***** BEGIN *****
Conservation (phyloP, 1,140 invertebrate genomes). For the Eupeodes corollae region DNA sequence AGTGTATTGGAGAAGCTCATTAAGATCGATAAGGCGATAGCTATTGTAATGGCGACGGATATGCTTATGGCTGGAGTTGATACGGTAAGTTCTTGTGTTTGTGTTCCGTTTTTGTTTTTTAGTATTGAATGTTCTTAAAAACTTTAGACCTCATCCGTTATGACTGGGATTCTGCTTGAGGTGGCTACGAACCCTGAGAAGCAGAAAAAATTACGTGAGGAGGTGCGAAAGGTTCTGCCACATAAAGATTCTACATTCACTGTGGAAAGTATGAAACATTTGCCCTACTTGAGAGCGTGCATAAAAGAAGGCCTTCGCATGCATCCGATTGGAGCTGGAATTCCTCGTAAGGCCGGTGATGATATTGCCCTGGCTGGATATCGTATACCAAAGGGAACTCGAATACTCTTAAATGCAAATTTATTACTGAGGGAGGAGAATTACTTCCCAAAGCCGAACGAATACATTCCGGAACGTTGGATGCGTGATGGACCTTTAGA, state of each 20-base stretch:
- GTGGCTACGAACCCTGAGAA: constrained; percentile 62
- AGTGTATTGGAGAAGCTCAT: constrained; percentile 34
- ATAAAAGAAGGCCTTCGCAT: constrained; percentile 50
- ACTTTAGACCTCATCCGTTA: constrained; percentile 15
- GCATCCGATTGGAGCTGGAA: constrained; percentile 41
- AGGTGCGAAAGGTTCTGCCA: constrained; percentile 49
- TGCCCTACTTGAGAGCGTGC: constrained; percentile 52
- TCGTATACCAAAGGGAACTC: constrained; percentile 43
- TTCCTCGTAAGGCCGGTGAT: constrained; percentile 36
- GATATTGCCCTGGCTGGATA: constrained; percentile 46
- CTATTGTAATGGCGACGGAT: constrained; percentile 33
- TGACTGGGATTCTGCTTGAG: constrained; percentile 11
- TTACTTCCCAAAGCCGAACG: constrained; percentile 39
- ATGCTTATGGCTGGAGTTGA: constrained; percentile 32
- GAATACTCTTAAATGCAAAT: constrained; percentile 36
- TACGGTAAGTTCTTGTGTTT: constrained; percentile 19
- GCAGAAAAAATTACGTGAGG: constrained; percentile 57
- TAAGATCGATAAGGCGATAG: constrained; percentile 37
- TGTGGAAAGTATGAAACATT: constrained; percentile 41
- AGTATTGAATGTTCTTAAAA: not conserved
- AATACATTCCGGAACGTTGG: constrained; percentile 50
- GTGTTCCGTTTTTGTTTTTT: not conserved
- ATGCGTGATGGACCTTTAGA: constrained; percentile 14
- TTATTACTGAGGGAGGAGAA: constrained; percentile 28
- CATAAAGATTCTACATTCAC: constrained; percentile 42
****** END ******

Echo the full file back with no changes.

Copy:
Conservation (phyloP, 1,140 invertebrate genomes). For the Eupeodes corollae region DNA sequence AGTGTATTGGAGAAGCTCATTAAGATCGATAAGGCGATAGCTATTGTAATGGCGACGGATATGCTTATGGCTGGAGTTGATACGGTAAGTTCTTGTGTTTGTGTTCCGTTTTTGTTTTTTAGTATTGAATGTTCTTAAAAACTTTAGACCTCATCCGTTATGACTGGGATTCTGCTTGAGGTGGCTACGAACCCTGAGAAGCAGAAAAAATTACGTGAGGAGGTGCGAAAGGTTCTGCCACATAAAGATTCTACATTCACTGTGGAAAGTATGAAACATTTGCCCTACTTGAGAGCGTGCATAAAAGAAGGCCTTCGCATGCATCCGATTGGAGCTGGAATTCCTCGTAAGGCCGGTGATGATATTGCCCTGGCTGGATATCGTATACCAAAGGGAACTCGAATACTCTTAAATGCAAATTTATTACTGAGGGAGGAGAATTACTTCCCAAAGCCGAACGAATACATTCCGGAACGTTGGATGCGTGATGGACCTTTAGA, state of each 20-base stretch:
- GTGGCTACGAACCCTGAGAA: constrained; percentile 62
- AGTGTATTGGAGAAGCTCAT: constrained; percentile 34
- ATAAAAGAAGGCCTTCGCAT: constrained; percentile 50
- ACTTTAGACCTCATCCGTTA: constrained; percentile 15
- GCATCCGATTGGAGCTGGAA: constrained; percentile 41
- AGGTGCGAAAGGTTCTGCCA: constrained; percentile 49
- TGCCCTACTTGAGAGCGTGC: constrained; percentile 52
- TCGTATACCAAAGGGAACTC: constrained; percentile 43
- TTCCTCGTAAGGCCGGTGAT: constrained; percentile 36
- GATATTGCCCTGGCTGGATA: constrained; percentile 46
- CTATTGTAATGGCGACGGAT: constrained; percentile 33
- TGACTGGGATTCTGCTTGAG: constrained; percentile 11
- TTACTTCCCAAAGCCGAACG: constrained; percentile 39
- ATGCTTATGGCTGGAGTTGA: constrained; percentile 32
- GAATACTCTTAAATGCAAAT: constrained; percentile 36
- TACGGTAAGTTCTTGTGTTT: constrained; percentile 19
- GCAGAAAAAATTACGTGAGG: constrained; percentile 57
- TAAGATCGATAAGGCGATAG: constrained; percentile 37
- TGTGGAAAGTATGAAACATT: constrained; percentile 41
- AGTATTGAATGTTCTTAAAA: not conserved
- AATACATTCCGGAACGTTGG: constrained; percentile 50
- GTGTTCCGTTTTTGTTTTTT: not conserved
- ATGCGTGATGGACCTTTAGA: constrained; percentile 14
- TTATTACTGAGGGAGGAGAA: constrained; percentile 28
- CATAAAGATTCTACATTCAC: constrained; percentile 42